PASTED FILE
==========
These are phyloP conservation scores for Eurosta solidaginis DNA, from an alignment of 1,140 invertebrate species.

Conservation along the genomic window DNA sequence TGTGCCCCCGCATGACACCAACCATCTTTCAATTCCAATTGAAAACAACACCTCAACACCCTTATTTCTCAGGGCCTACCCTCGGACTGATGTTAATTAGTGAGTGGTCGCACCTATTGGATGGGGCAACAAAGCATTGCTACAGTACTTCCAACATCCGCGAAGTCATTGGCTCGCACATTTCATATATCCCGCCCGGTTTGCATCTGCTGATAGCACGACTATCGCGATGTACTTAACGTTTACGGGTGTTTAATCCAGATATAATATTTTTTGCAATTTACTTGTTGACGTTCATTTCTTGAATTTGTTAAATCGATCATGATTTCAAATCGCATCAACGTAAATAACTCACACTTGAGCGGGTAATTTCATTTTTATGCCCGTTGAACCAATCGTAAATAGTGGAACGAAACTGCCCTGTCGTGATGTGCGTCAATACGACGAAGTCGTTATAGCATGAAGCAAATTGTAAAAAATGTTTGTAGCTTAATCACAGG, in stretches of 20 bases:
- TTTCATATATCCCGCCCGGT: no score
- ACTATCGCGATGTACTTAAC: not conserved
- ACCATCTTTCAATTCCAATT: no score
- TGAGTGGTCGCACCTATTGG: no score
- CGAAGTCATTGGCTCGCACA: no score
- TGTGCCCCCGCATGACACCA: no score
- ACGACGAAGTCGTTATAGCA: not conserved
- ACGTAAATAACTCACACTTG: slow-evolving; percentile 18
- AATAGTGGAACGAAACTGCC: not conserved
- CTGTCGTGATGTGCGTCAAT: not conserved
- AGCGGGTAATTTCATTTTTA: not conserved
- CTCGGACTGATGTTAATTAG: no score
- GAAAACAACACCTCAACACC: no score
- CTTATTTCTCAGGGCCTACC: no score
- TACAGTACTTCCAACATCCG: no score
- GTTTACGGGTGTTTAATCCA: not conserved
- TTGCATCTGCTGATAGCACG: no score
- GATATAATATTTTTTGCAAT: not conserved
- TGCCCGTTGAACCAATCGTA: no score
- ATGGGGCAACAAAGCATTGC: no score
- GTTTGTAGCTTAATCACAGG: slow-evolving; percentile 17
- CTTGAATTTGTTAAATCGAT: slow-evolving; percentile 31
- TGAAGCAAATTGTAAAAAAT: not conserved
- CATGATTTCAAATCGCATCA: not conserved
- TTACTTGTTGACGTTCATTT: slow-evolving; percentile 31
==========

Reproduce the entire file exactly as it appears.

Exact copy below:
These are phyloP conservation scores for Eurosta solidaginis DNA, from an alignment of 1,140 invertebrate species.

Conservation along the genomic window DNA sequence TGTGCCCCCGCATGACACCAACCATCTTTCAATTCCAATTGAAAACAACACCTCAACACCCTTATTTCTCAGGGCCTACCCTCGGACTGATGTTAATTAGTGAGTGGTCGCACCTATTGGATGGGGCAACAAAGCATTGCTACAGTACTTCCAACATCCGCGAAGTCATTGGCTCGCACATTTCATATATCCCGCCCGGTTTGCATCTGCTGATAGCACGACTATCGCGATGTACTTAACGTTTACGGGTGTTTAATCCAGATATAATATTTTTTGCAATTTACTTGTTGACGTTCATTTCTTGAATTTGTTAAATCGATCATGATTTCAAATCGCATCAACGTAAATAACTCACACTTGAGCGGGTAATTTCATTTTTATGCCCGTTGAACCAATCGTAAATAGTGGAACGAAACTGCCCTGTCGTGATGTGCGTCAATACGACGAAGTCGTTATAGCATGAAGCAAATTGTAAAAAATGTTTGTAGCTTAATCACAGG, in stretches of 20 bases:
- TTTCATATATCCCGCCCGGT: no score
- ACTATCGCGATGTACTTAAC: not conserved
- ACCATCTTTCAATTCCAATT: no score
- TGAGTGGTCGCACCTATTGG: no score
- CGAAGTCATTGGCTCGCACA: no score
- TGTGCCCCCGCATGACACCA: no score
- ACGACGAAGTCGTTATAGCA: not conserved
- ACGTAAATAACTCACACTTG: slow-evolving; percentile 18
- AATAGTGGAACGAAACTGCC: not conserved
- CTGTCGTGATGTGCGTCAAT: not conserved
- AGCGGGTAATTTCATTTTTA: not conserved
- CTCGGACTGATGTTAATTAG: no score
- GAAAACAACACCTCAACACC: no score
- CTTATTTCTCAGGGCCTACC: no score
- TACAGTACTTCCAACATCCG: no score
- GTTTACGGGTGTTTAATCCA: not conserved
- TTGCATCTGCTGATAGCACG: no score
- GATATAATATTTTTTGCAAT: not conserved
- TGCCCGTTGAACCAATCGTA: no score
- ATGGGGCAACAAAGCATTGC: no score
- GTTTGTAGCTTAATCACAGG: slow-evolving; percentile 17
- CTTGAATTTGTTAAATCGAT: slow-evolving; percentile 31
- TGAAGCAAATTGTAAAAAAT: not conserved
- CATGATTTCAAATCGCATCA: not conserved
- TTACTTGTTGACGTTCATTT: slow-evolving; percentile 31